Evolution of the chloroplast genome in Chaetophorales tends to cause AT enrichment, consistent with other green algal groups . In contrast with Chaetophorales plastomes, contiguous genes in the Floydiella chloroplast genome markedly tend to be clustered on the same strand . The distribution of protein-coding genes in two chains of the chloroplast genome vary among different species; this distribution is most balanced in family Uronemataceae but gravely imbalanced in family Aphanochaetaceae, which can be explained by gene inversions and rearrangements . Synteny analyses have accounted for numerous complex rearrangements and inversions among the chloroplast genomes of Chaetophorales; however, families Schizomeriaceae and Aphanochaetaceae displayed another trend. The plastome structures and conserved gene blocks in both Schizomeriaceae and Aphanochaetaceae were more similar to each other than to those of other families according to synteny comparison performed herein, as evident from their close phylogenetic relationship.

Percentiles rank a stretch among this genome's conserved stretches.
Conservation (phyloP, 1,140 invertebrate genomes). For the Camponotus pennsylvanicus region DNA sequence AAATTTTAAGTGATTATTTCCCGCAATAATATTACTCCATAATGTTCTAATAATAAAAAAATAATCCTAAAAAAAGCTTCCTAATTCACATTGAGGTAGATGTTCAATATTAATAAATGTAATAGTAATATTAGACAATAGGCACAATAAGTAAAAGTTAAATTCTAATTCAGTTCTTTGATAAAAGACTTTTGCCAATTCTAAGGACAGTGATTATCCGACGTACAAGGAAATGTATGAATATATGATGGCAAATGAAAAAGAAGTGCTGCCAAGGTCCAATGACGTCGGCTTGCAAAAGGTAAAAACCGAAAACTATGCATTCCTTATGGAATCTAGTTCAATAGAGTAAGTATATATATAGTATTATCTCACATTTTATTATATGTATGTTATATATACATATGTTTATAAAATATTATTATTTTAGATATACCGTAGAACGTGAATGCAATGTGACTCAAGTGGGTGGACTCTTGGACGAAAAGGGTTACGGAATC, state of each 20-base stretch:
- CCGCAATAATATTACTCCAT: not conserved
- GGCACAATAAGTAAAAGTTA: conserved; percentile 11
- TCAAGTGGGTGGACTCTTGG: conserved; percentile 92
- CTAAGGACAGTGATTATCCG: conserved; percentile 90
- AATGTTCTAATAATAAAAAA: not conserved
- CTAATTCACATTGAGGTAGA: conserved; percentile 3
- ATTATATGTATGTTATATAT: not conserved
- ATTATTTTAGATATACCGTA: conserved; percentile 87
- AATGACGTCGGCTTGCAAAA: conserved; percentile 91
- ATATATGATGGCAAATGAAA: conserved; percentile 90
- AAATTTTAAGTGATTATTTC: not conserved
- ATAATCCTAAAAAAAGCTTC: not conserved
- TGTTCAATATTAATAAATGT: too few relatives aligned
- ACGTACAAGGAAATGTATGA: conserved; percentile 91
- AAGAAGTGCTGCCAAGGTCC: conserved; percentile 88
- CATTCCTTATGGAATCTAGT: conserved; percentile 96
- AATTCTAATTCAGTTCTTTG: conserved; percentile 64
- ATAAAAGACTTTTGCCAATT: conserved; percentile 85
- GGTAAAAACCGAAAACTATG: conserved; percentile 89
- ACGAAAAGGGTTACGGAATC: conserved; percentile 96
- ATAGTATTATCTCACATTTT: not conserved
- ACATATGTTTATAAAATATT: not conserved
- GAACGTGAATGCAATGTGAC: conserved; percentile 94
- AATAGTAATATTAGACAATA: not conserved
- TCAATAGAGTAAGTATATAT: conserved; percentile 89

Phylogenetic analyses based on nuclear rDNA were incongruent with chloroplast genes, especially on the relative position of families Schizomeriaceae and Aphanochaetaceae, resulting from taxon sampling and characteristics of genes themselves. In contrast with numerous nuclear genes with limited resolving power and multi-copy in nature, thus potentially confounding phylogenetic reconstruction, organellar genes are typically single-copy by nature and do not present these issues [6, 55]. Furthermore, because of their relatively high and condensed gene content, chloroplast genomes are particularly useful for phylogenetic reconstruction . Although support values of phylogenetic trees based on nt datasets were lower than those based on aa datasets at certain nodes, all of them supported the same unique topologies of the OCC clade and Chaetophorales.